After Jesus was born in Bethlehem of Judea, wise men from the East came to Jerusalem, asking, ‘Where is the child who has been born king of the Jews? For we observed his star at its rising, and have come to pay him homage.’ . . . When they saw that the star had stopped, they were overwhelmed with joy. On entering the house, they saw the child with Mary his mother; and they knelt down and paid him homage. Then, opening their treasure-chests, they offered him gifts of gold, frankincense, and myrrh. And having been warned in a dream not to return to Herod, they left for their own country by another road.
Matthew 2.1–2, 10–12
I am a stargazer. I have always had my head in the clouds.
When I was a boy I used to lie on the flat roof of our house and gaze at the stars. I would stretch out my arms and legs as wide as they would go so that I too might be a star, and that they might gaze at me. My mother called me a dreamer. She couldn’t understand the patterns of the night sky, did not even know there was anything to be read in their gently changing constellations. But it is the moon that marks the months and pulls the tides. It is the stars that direct the traveller. on a stormy night, when the fierce waves billow and surge, the sailor has nothing else to lean on.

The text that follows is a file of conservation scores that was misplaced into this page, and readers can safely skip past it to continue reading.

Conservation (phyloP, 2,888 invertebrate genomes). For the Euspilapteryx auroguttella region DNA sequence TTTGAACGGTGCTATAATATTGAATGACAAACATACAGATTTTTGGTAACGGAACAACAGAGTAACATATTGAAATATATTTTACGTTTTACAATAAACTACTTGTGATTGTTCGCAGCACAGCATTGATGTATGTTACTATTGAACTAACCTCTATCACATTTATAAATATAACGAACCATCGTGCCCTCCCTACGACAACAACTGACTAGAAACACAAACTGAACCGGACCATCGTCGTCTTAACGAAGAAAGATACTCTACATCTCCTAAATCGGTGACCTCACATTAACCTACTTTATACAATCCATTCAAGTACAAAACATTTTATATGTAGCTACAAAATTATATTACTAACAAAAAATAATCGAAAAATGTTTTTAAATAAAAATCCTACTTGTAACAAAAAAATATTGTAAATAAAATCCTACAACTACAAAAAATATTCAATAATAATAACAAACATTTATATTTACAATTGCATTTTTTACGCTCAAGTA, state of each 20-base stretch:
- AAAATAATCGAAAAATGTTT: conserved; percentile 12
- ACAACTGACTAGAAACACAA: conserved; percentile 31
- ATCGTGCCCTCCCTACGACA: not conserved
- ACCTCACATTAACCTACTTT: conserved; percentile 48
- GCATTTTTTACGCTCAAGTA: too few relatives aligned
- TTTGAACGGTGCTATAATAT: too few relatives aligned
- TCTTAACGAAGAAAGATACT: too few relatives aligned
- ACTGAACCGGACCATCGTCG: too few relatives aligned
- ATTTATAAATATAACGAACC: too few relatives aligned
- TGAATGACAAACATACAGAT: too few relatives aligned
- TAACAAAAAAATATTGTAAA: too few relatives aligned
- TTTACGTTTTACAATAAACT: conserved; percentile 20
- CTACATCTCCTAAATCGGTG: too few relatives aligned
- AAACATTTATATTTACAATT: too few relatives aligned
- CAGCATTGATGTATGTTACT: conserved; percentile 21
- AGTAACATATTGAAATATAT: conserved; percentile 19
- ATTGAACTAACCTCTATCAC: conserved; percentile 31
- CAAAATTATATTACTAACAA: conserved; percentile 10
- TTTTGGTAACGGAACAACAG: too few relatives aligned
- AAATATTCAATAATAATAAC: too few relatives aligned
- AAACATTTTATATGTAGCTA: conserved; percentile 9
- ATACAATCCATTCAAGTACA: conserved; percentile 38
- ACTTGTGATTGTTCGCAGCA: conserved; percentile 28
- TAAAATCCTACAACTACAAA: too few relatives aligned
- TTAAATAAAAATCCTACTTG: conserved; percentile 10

I have come to this conclusion. the darkness is my friend. For in the night the stars come out to shine and guide.
Most people learn to look down. not me. I would not let my horizon shift. So there are obstacles in the path? Let them trip me up. Better to keep looking upwards, to chase after dreams and stumble, than only ever see the few steps in front of you and spend a lifetime going round in circles, getting nowhere fast. that is me: a dream-chaser, a stargazer, a misfit and a seer, a student of the cosmos and the galaxies. But I was also cautious. I liked to look at the stars and interpret their movements.